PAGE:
# power calculation

### Two Types of Effect Size Statistic: Standardized and Unstandardized

June 26th, 2023 by

Effect size statistics are all the rage these days.

Journal editors are demanding them. Committees won’t pass dissertations without them.

But the reason to compute them is not just that someone wants them — they can truly help you understand your data analysis.

### What Is an Effect Size Statistic?

When many of us hear “Effect Size Statistic,” we immediately think we need one of a few statistics: Eta-squared, Cohen’s d, R-squared.
And yes, these definitely qualify. But the concept of an effect size statistic is actually much broader. Here’s a description from a nice article on effect size statistics:

“… information about the magnitude and direction of the difference between two groups or the relationship between two variables.

– Joseph A. Durlak, “How to Select, Calculate, and Interpret Effect Sizes”

If you think about it, many familiar statistics fit this description. Regression coefficients give information about the magnitude and direction of the relationship between two variables. So do correlation coefficients. (more…)

### The Effect Size: The Most Difficult Step in Calculating Sample Size Estimates

June 12th, 2023 by

One of the most difficult steps in calculating sample size estimates is determining the smallest scientifically meaningful effect size.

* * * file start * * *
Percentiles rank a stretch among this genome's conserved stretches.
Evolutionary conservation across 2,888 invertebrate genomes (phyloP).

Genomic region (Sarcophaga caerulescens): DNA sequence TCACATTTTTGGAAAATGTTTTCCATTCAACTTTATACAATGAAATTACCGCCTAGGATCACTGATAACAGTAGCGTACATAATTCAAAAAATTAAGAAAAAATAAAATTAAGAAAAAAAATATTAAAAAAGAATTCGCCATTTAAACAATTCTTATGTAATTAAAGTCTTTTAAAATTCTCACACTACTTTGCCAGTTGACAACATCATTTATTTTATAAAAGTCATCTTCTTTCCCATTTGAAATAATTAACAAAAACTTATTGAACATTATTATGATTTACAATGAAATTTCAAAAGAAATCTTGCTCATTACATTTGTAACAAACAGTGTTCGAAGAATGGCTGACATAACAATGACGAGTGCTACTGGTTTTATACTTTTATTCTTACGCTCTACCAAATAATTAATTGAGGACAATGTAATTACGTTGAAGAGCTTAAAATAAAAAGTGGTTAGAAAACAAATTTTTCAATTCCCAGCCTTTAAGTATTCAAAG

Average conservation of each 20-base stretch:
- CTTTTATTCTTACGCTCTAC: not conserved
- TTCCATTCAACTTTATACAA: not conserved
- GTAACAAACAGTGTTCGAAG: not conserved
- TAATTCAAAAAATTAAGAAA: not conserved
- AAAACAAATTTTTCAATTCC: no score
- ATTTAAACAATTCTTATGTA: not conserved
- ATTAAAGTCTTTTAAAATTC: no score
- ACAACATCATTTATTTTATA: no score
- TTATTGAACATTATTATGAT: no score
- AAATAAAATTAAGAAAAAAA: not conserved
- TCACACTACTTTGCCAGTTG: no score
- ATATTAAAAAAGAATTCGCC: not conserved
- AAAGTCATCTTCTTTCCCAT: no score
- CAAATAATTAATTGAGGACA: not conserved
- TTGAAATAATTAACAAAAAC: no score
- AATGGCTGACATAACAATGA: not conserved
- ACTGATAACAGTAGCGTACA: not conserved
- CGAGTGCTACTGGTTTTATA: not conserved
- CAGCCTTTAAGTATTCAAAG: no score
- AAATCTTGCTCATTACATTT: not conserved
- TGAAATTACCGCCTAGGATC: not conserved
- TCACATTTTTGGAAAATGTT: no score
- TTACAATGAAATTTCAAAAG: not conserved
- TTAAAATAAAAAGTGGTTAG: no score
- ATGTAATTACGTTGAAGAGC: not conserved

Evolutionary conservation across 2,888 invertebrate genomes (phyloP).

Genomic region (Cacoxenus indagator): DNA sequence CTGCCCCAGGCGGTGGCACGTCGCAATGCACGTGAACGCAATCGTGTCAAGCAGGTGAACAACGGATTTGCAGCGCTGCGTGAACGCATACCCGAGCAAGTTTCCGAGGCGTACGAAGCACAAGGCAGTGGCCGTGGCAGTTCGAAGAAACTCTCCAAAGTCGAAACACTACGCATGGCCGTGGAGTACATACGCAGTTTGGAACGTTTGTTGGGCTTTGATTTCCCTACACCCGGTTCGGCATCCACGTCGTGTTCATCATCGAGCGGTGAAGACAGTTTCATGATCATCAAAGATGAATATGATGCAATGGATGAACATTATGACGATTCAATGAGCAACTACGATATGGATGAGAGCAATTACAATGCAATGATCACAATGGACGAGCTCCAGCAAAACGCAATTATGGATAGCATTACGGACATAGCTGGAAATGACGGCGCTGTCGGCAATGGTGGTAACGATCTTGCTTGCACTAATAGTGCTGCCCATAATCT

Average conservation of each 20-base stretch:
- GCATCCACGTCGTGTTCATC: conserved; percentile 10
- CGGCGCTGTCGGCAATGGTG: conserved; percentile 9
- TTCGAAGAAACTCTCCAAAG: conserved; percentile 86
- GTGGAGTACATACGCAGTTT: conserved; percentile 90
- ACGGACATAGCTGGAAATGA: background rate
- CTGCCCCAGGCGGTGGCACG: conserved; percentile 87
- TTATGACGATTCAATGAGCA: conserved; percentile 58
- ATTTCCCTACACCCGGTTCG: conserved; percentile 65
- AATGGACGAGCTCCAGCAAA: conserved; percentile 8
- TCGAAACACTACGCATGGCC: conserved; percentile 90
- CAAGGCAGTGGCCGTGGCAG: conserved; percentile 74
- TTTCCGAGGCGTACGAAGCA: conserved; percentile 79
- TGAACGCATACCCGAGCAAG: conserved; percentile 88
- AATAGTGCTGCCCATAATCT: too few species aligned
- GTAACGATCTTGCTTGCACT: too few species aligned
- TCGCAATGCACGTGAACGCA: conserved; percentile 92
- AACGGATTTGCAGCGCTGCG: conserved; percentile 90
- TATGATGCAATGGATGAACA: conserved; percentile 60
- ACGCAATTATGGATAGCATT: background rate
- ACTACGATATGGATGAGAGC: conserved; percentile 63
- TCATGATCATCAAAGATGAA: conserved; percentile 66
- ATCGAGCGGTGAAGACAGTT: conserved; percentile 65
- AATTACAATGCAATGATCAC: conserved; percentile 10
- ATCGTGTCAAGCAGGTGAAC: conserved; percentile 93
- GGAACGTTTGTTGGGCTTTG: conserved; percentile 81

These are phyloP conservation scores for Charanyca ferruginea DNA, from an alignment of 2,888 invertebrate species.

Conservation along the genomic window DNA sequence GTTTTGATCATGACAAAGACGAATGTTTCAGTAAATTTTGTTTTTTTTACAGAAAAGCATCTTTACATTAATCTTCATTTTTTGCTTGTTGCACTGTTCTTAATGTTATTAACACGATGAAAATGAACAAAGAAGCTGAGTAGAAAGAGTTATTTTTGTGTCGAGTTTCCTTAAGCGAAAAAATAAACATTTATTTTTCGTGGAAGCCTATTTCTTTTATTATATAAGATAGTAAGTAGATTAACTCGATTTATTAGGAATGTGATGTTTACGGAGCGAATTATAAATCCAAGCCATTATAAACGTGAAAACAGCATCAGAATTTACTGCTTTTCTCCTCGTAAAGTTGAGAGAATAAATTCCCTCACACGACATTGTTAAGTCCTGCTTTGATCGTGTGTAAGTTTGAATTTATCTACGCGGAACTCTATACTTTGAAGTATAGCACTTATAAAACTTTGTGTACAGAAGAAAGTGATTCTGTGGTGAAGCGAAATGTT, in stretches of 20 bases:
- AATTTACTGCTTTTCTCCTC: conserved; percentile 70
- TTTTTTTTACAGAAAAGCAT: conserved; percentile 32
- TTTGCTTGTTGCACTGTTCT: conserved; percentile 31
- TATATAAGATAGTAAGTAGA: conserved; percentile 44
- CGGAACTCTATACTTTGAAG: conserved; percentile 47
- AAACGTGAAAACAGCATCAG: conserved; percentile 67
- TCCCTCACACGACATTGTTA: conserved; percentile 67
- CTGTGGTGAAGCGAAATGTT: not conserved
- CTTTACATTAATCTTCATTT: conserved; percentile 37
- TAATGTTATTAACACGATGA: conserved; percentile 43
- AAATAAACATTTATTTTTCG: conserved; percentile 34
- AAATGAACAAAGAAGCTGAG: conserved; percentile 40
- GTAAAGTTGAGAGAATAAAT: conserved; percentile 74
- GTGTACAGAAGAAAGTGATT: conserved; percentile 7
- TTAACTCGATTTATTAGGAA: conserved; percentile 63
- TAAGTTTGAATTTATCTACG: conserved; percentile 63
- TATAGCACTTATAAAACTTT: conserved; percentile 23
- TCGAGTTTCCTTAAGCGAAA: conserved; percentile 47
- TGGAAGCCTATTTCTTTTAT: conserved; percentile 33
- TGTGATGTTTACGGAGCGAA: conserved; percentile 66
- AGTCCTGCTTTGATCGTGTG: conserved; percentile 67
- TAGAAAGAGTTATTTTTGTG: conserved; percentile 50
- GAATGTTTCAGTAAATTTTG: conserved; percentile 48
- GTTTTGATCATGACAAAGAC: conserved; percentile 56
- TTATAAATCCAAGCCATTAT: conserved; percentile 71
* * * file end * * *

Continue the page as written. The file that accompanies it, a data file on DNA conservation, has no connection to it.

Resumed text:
Here’s the logic:

The power of every significance test is based on four things: the alpha level, the size of the effect, the amount of variation in the data, and the sample size.

You will measure the effect size in question differently, depending on which statistical test you’re performing. It could be a mean difference, a difference in proportions, a correlation, regression slope, odds ratio, etc.

When you’re planning a study and estimating the sample size needed for (more…)

### 5 Steps for Calculating Sample Size

November 12th, 2008 by

Nearly all granting agencies require an estimate of an adequate sample size to detect the effects hypothesized in the study. But all studies are well served by estimates of sample size, as it can save a great deal on resources.

Why? Undersized studies can’t find real results, and oversized studies find even insubstantial ones. Both undersized and oversized studies waste time, energy, and money; the former by using resources without finding results, and the latter by using more resources than necessary. Both expose an unnecessary number of participants to experimental risks.

The trick is (more…)